>   - Some features can be enabled even when the host CPU doesn't support
>     it (because they are completely emulated by KVM, e.g. x2apic).
>   - On many other cases, the feature may be available but we have to
>     check if Qemu+KVM are really able to expose it to the guest (many
>     features work this way, as many depend on specific support by the
>     KVM kernel module and/or Qemu).
>   I suppose libvirt does want to check which flags can be enabled in a
>   VM, as it already have checks for host CPU features (e.g.
>   src/cpu/cpu_x86.c:x86Compute()). But I also suppose that libvirt
>   doesn't want to duplicate the KVM feature probing code present on
>   Qemu, and in this case we could have an interface where libvirt could
>   query for the actually-available CPU features. Would it be useful for
>   libvirt? What's the best way to expose this interface?
> 1.3) Some features are not plain CPU feature bits: e.g. level=X can be
>   set in "-cpu" argument, and other features are enabled/disabled by
>   exposing specific CPUID leafs and not just a feature bit (e.g. PMU
>   CPUID leaf support). I suppose libvirt wants to be able to probe for
>   those features too, and be able to enable/disable them, right?

The libvirt CPU definition does not currently store info about the
level, family, model, stepping, xlevel or model_id items. We really
ought to fix this, so that libvirt does have that info. Then we'd
be able to write out a QEMU config that fully specified the exact

> 2) How to change an existing model and keep existing VMs working?
> Sometimes we have to update a CPU model definition because of some bug.
> Eamples:
> - The CPU models Conroe, Penrym and Nehalem, have level=2 set. This
>   works most times, but it breaks CPU core/thread topology enumeration.
>   We have to change those CPU models to use level=4 to fix the bug.

This is an example of why libvirt needs to represent the level/family
etc in its CPU definition. That way, when a guest is first created,
the XML will save the CPU model, feature flags, level, family, etc
it is created with. Should the level be changed later, existing guests
would then not be affected, only new guests would get the level=4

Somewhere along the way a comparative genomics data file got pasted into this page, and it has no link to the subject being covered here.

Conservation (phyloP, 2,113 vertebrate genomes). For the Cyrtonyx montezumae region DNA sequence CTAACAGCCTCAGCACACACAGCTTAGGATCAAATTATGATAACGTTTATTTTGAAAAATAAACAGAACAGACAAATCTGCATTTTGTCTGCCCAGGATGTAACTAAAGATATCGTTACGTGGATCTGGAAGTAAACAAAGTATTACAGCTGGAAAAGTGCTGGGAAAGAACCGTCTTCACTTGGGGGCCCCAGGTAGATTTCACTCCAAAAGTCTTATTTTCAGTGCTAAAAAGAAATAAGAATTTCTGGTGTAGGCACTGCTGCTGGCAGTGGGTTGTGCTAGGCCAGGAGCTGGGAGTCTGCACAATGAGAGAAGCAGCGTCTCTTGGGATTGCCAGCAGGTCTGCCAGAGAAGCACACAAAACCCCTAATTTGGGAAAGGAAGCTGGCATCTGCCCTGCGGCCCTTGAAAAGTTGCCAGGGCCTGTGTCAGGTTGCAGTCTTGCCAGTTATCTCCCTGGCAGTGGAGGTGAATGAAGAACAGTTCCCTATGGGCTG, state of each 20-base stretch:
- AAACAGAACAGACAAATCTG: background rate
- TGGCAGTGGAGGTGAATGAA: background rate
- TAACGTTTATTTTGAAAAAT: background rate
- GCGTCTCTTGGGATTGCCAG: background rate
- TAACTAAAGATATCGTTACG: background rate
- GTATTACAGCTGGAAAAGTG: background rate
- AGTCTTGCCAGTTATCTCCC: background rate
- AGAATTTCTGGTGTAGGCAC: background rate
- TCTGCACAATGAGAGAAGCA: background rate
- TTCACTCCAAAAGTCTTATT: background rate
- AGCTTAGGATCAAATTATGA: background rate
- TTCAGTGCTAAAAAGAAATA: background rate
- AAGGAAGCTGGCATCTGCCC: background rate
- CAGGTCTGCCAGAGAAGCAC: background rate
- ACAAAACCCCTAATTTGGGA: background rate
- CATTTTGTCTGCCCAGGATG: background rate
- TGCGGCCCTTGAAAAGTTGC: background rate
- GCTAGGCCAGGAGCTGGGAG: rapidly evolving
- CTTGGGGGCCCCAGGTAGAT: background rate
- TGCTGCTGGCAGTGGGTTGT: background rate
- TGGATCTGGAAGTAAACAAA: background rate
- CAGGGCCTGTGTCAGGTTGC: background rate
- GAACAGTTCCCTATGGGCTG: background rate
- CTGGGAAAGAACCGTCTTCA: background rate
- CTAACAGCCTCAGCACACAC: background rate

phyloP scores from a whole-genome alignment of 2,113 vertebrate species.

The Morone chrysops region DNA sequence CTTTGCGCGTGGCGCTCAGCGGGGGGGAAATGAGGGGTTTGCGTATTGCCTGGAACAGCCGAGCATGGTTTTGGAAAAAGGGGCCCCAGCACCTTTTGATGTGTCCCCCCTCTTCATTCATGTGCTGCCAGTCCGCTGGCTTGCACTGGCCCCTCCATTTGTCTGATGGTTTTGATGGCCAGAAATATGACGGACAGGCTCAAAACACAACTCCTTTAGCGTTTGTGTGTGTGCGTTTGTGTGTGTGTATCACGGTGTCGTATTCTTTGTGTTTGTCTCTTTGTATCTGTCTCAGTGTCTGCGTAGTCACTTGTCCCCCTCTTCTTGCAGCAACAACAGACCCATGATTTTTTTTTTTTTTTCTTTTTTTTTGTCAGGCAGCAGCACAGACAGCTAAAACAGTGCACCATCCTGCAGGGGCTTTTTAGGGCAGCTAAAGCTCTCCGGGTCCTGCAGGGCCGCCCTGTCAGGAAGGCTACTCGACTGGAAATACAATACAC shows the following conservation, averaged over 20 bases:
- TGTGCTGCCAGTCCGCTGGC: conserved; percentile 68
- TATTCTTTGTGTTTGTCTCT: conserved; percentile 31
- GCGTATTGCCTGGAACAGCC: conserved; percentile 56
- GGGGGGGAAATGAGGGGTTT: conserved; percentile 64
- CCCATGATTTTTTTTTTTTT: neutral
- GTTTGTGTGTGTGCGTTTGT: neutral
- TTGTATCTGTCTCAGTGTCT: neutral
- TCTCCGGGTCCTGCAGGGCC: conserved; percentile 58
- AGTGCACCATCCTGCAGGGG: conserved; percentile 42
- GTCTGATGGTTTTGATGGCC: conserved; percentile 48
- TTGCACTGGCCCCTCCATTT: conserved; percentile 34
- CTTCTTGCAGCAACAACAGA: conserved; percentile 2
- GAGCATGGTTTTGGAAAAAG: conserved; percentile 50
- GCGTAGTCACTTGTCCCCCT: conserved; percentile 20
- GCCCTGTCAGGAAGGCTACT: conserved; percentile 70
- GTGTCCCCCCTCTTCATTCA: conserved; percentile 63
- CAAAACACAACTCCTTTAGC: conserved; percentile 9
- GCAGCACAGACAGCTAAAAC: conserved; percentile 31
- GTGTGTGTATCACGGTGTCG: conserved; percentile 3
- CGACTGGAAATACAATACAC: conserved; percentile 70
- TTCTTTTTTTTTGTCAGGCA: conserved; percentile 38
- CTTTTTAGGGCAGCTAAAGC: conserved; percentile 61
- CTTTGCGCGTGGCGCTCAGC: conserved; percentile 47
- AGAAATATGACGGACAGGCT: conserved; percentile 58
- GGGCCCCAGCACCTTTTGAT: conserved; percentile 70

> - This can happen with plain CPU feature bits, too, not just "level":
>   sometimes real-world CPU models have a feature that is not supported
>   by Qemu+KVM yet, but when the kernel and Qemu finally starts to
>   support it, we may want to enable it on existing CPU models. Sometimes
>   a model simply has the wrong set of feature bits, and we have to fix
>   it to have the right set of features.

> 2.3) How all this will interact with cpu_map.xml? Right now there's the
>   assumption that the CPU model definitions are immutable, right?
> 2.4) How do you think libvirt would expose this "CPU model version"
>   to the user? Should it just expose the unversioned CPU models to the
>   user, and let Qemu or libvirt choose the right version based on
>   machine-type?  Should it expose only the versioned CPU models (because
>   they are immutable) and never expose the unversioned aliases? Should
>   it expose the unversioned alias, but change the Domain XML definition
>   automatically to the versioned immutable one (like it happens with
>   machine-type)?

We should only expose unversioned CPU models, but then record the
precise details of the current version in the guest XML.

> I don't plan to interfere on the libvirt interface design, but I suppose
> that libvirt design assumptions will be impacted by the solution we
> choose on Qemu. For example: right now libvirt seems to assume that CPU
> models are immutable. Are you going to keep this assumption in the
> libvirt interfaces? Because I am already willing to break this
> assumption on Qemu, although I would like to cooperate with libvirt and
> not break any requirements/assumptions without warning.